Construction delays scuttled the original plan to open the Centennial in April 1876, in time for the 100th anniversary of the battles at Lexington and Concord. Just as well. The nation’s first world’s fair wasn’t looking to the past so much as the American present and, even more, its future.
On May 10, 1876—139 years ago yesterday—the bell at Independence Hall signaled the opening of the Centennial. Four miles from the city’s historic center more than 186,000 gathered for a heady celebration of stuff in a temporary Centennial City in West Fairmount Park. In all, more than 9.8 million visitors would visit over the summer months to celebrate the growth of America from idea to flourishing nation.
At its symbolic and ceremonial center, Centennial planners built a place where America would be represented by the nation’s artists. Inside, surrounded by an array of other galleries filled with art from around the world, was America’s “Grand Salon,” aka “Gallery C,” the place for the nation’s artists to be and be seen. Here would be the best of the best in American art, works expressive of what this nation had become, or as Kimberly Orcutt put it: “…the first officially sanctioned, full-scale reckoning of the nation’s art.”
It wouldn’t be easy to present what the organizers hoped for: “a unified ‘American school.’” As it turned out, by the 1870s, America’s artists were more divided than united. New York landscapists conflicted with European-trained cosmopolitans from Philadelphia and Boston. And Philadelphia artist John Sartain, appointed chief of the Art Advisory Committee only eight months before opening day, created a top-heavy bureaucracy, a Committee on Selection and a Committee on Arrangement, to “help.” The ever-political Sartain, Orcutt writes, “was careful not to place himself on the Committee on Selection” but after the committee reviewed more than 1,000 works of art in early April, rejecting some interesting newcomers like the still-young and little-known Thomas Eakins and others who also trained abroad, Sartain carried out a notorious series of end runs around his committees, soliciting works he thought merited display, particularly from artists who were longtime friends and allies, including Albert Bierstadt and Thomas Moran.
In all, Sartain and his committee assembled far more than could possibly fit in Gallery C. Americans would be hung in the long, narrow connecting gallery at Memorial Hall as well as in a handful of small, square rooms in the one-story, wooden annex built directly behind Memorial Hall to accommodate overflow.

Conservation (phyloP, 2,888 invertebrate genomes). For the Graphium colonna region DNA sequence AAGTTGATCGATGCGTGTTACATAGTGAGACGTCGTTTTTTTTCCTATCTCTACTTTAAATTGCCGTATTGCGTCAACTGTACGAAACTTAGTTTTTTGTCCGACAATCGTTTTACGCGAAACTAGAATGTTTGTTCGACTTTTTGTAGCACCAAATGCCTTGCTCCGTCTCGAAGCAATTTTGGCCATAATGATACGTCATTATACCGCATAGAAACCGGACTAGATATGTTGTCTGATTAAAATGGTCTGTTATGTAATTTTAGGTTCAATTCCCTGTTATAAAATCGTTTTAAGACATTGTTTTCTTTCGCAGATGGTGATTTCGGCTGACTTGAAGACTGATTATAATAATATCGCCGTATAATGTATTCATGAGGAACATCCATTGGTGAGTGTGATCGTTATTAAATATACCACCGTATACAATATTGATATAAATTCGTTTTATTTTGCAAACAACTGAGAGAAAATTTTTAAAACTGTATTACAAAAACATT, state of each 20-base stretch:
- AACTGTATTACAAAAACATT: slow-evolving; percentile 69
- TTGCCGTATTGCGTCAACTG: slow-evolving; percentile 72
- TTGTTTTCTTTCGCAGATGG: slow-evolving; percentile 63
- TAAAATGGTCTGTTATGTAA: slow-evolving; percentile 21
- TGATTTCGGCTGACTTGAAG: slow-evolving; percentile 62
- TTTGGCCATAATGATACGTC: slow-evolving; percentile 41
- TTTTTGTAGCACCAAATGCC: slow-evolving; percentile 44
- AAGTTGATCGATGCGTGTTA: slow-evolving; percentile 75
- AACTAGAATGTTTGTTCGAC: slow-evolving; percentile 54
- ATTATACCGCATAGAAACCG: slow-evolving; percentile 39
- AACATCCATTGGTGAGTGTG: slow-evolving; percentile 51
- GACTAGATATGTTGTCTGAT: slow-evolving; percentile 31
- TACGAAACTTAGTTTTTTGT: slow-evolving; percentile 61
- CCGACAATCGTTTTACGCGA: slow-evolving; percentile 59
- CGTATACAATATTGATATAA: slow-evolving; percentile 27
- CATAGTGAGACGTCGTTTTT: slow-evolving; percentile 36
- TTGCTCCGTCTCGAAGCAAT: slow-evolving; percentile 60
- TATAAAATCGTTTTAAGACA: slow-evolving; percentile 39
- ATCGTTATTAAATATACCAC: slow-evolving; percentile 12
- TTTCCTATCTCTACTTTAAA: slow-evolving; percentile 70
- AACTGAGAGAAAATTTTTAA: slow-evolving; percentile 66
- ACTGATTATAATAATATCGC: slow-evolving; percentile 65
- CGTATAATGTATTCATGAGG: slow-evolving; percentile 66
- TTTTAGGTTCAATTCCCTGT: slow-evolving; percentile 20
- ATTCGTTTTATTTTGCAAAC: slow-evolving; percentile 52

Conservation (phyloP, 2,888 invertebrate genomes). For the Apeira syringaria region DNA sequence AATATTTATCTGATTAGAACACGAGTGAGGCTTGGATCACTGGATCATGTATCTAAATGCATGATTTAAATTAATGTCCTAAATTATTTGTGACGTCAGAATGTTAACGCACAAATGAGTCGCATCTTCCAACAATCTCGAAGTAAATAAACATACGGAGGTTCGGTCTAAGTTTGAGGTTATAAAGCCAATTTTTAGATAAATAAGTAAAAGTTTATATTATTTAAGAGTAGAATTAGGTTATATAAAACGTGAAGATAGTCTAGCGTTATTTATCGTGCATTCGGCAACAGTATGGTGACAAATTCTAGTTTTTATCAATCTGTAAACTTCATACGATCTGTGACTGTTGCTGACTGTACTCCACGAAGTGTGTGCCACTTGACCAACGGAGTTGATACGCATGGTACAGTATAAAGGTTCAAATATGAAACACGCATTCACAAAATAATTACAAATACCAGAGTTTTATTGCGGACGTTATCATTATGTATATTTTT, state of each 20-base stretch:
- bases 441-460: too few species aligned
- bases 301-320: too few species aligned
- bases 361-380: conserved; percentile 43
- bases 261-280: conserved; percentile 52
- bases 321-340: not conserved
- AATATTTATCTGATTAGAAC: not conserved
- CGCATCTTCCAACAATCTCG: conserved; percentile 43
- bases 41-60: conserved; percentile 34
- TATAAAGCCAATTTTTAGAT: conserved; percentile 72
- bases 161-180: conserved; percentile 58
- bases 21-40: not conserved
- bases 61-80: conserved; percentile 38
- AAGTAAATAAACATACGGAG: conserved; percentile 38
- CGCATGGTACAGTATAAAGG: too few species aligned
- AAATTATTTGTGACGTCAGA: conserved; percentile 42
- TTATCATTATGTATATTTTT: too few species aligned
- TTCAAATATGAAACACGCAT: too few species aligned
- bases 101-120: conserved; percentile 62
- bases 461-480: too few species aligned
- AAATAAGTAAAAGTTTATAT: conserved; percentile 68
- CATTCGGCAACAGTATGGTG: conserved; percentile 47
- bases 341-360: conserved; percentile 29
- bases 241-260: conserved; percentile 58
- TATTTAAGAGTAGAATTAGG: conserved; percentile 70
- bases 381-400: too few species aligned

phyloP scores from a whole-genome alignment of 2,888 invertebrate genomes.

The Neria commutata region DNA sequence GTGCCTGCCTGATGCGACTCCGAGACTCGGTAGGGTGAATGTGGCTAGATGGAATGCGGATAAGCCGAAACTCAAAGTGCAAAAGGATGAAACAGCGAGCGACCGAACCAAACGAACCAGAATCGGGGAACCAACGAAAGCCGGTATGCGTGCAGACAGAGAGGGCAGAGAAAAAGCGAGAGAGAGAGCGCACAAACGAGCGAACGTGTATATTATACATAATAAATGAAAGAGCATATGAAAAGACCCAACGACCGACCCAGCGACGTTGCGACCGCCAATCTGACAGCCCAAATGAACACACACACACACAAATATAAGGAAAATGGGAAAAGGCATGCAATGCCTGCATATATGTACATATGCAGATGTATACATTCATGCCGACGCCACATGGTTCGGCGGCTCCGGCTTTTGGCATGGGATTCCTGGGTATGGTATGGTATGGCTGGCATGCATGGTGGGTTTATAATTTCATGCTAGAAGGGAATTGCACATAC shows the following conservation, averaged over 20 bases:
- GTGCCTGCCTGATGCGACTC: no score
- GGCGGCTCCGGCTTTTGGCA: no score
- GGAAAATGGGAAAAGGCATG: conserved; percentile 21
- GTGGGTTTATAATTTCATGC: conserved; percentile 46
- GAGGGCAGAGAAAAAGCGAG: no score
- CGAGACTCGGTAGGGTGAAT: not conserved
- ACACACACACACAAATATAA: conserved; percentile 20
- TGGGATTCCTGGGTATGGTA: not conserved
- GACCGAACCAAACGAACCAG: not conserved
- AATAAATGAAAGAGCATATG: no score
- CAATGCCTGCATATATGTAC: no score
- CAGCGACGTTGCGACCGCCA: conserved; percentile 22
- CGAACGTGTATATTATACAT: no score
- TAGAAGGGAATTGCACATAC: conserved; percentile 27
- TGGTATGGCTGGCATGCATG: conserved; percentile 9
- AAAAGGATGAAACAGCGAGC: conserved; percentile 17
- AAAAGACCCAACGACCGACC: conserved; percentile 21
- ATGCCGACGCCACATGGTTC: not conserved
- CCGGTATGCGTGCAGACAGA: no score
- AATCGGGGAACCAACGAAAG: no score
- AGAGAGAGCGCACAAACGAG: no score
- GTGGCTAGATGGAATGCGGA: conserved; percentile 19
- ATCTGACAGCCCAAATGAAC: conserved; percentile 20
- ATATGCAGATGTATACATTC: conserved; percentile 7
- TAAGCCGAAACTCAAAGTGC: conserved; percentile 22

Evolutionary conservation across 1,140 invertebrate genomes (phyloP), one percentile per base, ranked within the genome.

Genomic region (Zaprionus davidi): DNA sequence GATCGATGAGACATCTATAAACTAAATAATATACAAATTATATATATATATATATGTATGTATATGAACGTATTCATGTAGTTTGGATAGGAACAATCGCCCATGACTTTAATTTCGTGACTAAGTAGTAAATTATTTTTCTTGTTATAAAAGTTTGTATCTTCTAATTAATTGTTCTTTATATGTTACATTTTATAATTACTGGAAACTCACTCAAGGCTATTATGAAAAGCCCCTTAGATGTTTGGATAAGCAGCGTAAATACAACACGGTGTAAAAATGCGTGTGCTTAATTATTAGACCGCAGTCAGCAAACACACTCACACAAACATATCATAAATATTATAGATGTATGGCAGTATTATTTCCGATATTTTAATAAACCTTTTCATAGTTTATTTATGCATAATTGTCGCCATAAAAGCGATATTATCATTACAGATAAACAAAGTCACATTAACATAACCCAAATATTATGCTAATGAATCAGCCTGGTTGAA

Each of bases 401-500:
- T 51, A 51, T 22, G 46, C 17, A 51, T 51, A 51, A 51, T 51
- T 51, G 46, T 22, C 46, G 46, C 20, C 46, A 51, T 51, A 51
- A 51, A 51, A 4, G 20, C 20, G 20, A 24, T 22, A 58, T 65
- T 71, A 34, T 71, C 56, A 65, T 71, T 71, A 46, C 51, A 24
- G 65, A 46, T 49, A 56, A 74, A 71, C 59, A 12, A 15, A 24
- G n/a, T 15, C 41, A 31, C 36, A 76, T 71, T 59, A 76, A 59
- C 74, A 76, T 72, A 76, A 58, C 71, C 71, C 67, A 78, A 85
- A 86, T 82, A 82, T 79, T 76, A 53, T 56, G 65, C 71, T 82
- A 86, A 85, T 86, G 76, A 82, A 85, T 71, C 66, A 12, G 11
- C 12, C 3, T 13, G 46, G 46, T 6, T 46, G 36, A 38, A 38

Installed, “Gallery C” spoke more to the contested state of American art than anything like a hoped-for American School. In the center stood two sculptures by P.F. Connelly’s, Ophelia and Death and Honor and another by Howard Roberts Le Premier Pose, now at the Philadelphia Museum of Art. Visitors witnessed John Vanderlyn’s Ariadne Asleep on the Island of Naxos, now at the Pennsylvania Academy of the Fine Arts and Albert Bierstadt’s Entrance into Monterey (The Settlement of California, Bay of Monterey, 1777), now in the U. S. House of Representatives. They saw Eastman Johnson, Catching the Bee, 1872 and Winslow Homer’s Snap the Whip. They took in Peter Rothermel’s gigantic (16’ x 32’), bloodless, Battle of Gettysburg, and Thomas Eakins’ Portrait of Dr. Rand, now the Crystal Bridges Museum in Bentonville, Arkansas. Of course, they didn’t see Eakins’ very bloody Portrait of Dr. Samuel Gross which the Selection Committee passed on. That refusée made an appearance in the far-flung Army Medical Department Exhibition.
Eakins’ Gross Clinic, according to Sylvan Schendler, had been been dumped for a cow painting entitled The Return of the Herd by Peter Moran, Thomas Moran’s younger brother. (In a twist of history, the Peter Moran recently sold for sum of $38,025, minuscule compared to the $68,000,000 sale price for The Gross Clinic in 2006.)
In 1914, nearly four decades after doing his best to define an American art, the mature Eakins, who embodied the best of the conflicting approaches, reflected on the American art dilemma that had shaped his entire career: “If America is to produce great painters and if young artists wish to assume a place in the history of the art of their country, their first desire should be to remain in America to peer deeper into the heart of American life, rather than spend their time abroad obtaining a superficial view of the art of the Old World.”
When Eakins was in his early 30s in 1875 and painted The Gross Clinic, American artists were nowhere near ready to speak in one clear, creative voice that might be considered an “American School.” Many decades later, the dust still hadn’t settled. If anything, the international influences on American art were stirred up even more by the Armory Show in 1913 and collector Albert Barnes, who focused intensely on what made good art, rather than what made good American art.
It could be the impossible search for a pure, distinctive and exclusively American art is what stymied success at the Centennial’s “Gallery C.”